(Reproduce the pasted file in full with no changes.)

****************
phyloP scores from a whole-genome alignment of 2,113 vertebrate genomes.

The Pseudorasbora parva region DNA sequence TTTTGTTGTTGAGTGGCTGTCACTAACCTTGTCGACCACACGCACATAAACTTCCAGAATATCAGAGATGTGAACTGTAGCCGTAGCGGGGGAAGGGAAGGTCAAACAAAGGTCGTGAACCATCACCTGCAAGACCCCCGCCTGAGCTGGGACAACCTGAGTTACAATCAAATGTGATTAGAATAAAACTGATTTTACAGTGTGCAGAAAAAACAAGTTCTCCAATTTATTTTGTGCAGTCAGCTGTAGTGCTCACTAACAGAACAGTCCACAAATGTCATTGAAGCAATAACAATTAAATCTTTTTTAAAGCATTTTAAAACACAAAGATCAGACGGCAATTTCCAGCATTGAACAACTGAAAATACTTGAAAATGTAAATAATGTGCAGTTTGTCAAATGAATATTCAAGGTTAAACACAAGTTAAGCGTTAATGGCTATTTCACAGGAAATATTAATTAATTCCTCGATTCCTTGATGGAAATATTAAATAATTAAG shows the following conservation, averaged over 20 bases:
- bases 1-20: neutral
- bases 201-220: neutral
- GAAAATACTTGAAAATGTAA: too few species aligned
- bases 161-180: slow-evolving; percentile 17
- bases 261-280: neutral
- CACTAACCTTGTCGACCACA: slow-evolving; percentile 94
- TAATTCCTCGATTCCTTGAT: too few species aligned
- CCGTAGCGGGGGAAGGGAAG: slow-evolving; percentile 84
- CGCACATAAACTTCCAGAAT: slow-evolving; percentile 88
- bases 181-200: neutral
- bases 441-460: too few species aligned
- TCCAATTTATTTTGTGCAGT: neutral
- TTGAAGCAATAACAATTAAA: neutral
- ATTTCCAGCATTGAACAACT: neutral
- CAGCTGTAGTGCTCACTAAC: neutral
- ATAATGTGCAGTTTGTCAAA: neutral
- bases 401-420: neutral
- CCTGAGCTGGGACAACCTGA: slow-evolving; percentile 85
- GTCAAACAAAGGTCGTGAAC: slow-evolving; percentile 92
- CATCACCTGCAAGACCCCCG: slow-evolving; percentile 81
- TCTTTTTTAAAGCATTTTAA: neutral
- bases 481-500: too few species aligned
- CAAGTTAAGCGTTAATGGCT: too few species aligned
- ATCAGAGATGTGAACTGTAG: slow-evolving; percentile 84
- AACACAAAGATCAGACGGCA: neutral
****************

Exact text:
phyloP scores from a whole-genome alignment of 2,113 vertebrate genomes.

The Pseudorasbora parva region DNA sequence TTTTGTTGTTGAGTGGCTGTCACTAACCTTGTCGACCACACGCACATAAACTTCCAGAATATCAGAGATGTGAACTGTAGCCGTAGCGGGGGAAGGGAAGGTCAAACAAAGGTCGTGAACCATCACCTGCAAGACCCCCGCCTGAGCTGGGACAACCTGAGTTACAATCAAATGTGATTAGAATAAAACTGATTTTACAGTGTGCAGAAAAAACAAGTTCTCCAATTTATTTTGTGCAGTCAGCTGTAGTGCTCACTAACAGAACAGTCCACAAATGTCATTGAAGCAATAACAATTAAATCTTTTTTAAAGCATTTTAAAACACAAAGATCAGACGGCAATTTCCAGCATTGAACAACTGAAAATACTTGAAAATGTAAATAATGTGCAGTTTGTCAAATGAATATTCAAGGTTAAACACAAGTTAAGCGTTAATGGCTATTTCACAGGAAATATTAATTAATTCCTCGATTCCTTGATGGAAATATTAAATAATTAAG shows the following conservation, averaged over 20 bases:
- bases 1-20: neutral
- bases 201-220: neutral
- GAAAATACTTGAAAATGTAA: too few species aligned
- bases 161-180: slow-evolving; percentile 17
- bases 261-280: neutral
- CACTAACCTTGTCGACCACA: slow-evolving; percentile 94
- TAATTCCTCGATTCCTTGAT: too few species aligned
- CCGTAGCGGGGGAAGGGAAG: slow-evolving; percentile 84
- CGCACATAAACTTCCAGAAT: slow-evolving; percentile 88
- bases 181-200: neutral
- bases 441-460: too few species aligned
- TCCAATTTATTTTGTGCAGT: neutral
- TTGAAGCAATAACAATTAAA: neutral
- ATTTCCAGCATTGAACAACT: neutral
- CAGCTGTAGTGCTCACTAAC: neutral
- ATAATGTGCAGTTTGTCAAA: neutral
- bases 401-420: neutral
- CCTGAGCTGGGACAACCTGA: slow-evolving; percentile 85
- GTCAAACAAAGGTCGTGAAC: slow-evolving; percentile 92
- CATCACCTGCAAGACCCCCG: slow-evolving; percentile 81
- TCTTTTTTAAAGCATTTTAA: neutral
- bases 481-500: too few species aligned
- CAAGTTAAGCGTTAATGGCT: too few species aligned
- ATCAGAGATGTGAACTGTAG: slow-evolving; percentile 84
- AACACAAAGATCAGACGGCA: neutral